Rubinstein, Anton Gregor, a Polish musician; born near Jassy, Rumania, Nov. 28, 1829. He was trained to music in Moscow by his mother and a master. Liszt heard him, "an infant prodigy," play in Paris in 1841, recognized his genius, and encouraged him to play in other cities. After some further "touring" he gave himself to serious study in Berlin and Vienna, and in 1848 settled in St. Petersburg as teacher of music. At St. Petersburg he succeeded in getting a musical conservatory founded (1862) and became its director. But his concert tours engrossed a good deal of his time, and in 1867 he resigned the directorship of the conservatory. In 1872 he went to the United States and had an enthusiastic reception. He ended his concert tours in 1886. He was induced in the following year to resume the directorship of the conservatory at St. Petersburg. From the Russian government he received a patent of nobility and other honors.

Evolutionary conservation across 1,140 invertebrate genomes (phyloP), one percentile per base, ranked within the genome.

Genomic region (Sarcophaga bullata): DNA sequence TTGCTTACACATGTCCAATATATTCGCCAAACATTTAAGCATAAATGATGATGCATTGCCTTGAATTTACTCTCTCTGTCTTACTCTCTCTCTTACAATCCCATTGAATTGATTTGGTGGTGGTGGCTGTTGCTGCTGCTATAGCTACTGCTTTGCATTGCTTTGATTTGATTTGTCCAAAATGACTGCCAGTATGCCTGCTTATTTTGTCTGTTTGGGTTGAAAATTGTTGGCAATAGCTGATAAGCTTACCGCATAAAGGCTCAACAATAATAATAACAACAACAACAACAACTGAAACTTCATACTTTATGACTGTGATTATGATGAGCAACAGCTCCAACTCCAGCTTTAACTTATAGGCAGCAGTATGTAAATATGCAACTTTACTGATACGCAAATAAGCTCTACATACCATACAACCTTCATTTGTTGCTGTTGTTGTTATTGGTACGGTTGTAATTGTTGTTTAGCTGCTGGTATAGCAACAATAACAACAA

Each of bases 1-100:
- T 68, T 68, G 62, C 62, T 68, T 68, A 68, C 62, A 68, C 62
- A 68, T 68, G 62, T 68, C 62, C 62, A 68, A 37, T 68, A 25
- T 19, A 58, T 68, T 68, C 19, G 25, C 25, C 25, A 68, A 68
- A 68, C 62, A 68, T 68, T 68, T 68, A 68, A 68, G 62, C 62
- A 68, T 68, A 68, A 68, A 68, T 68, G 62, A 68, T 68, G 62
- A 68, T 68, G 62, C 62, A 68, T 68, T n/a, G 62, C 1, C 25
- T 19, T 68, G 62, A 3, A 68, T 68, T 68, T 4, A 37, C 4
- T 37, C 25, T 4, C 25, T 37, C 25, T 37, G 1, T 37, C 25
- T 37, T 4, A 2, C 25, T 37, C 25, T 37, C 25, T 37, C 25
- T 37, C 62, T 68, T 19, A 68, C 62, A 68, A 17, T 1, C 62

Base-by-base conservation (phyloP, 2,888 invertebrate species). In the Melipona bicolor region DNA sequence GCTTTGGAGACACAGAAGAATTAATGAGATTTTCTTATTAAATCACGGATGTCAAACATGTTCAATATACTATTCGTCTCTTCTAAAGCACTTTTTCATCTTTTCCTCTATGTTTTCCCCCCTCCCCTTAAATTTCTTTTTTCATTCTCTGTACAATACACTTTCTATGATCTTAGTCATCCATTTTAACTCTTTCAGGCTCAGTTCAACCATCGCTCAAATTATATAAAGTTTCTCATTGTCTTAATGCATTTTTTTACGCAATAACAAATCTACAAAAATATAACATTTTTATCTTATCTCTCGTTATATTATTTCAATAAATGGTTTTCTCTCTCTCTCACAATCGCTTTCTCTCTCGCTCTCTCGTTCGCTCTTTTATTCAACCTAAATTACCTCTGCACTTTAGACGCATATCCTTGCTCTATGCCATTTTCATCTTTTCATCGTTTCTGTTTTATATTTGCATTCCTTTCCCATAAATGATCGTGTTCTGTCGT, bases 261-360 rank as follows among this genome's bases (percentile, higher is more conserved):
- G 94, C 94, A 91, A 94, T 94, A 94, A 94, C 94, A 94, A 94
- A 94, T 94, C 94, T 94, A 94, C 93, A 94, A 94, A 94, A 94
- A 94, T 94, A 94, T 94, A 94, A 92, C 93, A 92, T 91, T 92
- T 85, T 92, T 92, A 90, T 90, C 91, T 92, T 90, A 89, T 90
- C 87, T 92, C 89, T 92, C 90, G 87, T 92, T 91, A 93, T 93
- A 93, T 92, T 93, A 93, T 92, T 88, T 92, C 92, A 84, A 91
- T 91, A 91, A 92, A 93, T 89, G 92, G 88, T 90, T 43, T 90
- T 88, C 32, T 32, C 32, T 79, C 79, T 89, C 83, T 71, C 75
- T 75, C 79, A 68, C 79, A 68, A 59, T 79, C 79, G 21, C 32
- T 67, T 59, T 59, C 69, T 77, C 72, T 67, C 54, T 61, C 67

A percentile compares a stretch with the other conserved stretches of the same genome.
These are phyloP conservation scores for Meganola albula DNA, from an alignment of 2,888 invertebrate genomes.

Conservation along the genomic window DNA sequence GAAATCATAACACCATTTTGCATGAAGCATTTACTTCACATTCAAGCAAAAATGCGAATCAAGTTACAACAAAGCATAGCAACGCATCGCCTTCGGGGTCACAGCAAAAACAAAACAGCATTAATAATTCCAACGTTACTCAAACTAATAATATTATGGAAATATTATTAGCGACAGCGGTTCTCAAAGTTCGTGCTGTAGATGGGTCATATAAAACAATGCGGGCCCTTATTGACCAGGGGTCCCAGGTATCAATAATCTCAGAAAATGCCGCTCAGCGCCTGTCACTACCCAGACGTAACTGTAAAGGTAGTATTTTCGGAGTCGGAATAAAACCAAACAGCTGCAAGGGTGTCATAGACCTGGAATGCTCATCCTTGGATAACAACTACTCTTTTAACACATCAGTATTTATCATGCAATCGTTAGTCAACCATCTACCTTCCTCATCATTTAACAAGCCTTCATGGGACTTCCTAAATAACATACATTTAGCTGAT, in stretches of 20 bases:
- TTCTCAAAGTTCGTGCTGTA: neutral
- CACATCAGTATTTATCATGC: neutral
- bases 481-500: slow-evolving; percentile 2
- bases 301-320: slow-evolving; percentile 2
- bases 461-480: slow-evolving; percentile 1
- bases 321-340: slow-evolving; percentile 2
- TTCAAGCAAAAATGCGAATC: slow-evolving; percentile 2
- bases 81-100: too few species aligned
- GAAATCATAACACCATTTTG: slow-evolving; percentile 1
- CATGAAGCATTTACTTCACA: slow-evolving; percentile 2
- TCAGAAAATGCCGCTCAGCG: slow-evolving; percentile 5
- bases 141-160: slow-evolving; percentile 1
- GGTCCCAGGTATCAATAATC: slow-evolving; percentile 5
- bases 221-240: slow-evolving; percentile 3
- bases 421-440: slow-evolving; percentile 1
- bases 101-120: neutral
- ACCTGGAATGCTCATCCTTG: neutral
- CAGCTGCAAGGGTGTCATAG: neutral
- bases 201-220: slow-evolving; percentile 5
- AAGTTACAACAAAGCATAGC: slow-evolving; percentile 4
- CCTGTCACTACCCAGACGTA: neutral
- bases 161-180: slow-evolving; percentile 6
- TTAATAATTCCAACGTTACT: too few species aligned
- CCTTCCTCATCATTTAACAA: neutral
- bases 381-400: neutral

He was a strongly pronounced opponent of the principles of Wagner. As a pianist, he held the highest rank, being usually reckoned the greatest since Liszt. He ceased playing in public some time before his death, which occured in Peterhof, Russia, Nov. 20, 1894.

Entry from Everybody's Cyclopedia, 1912.

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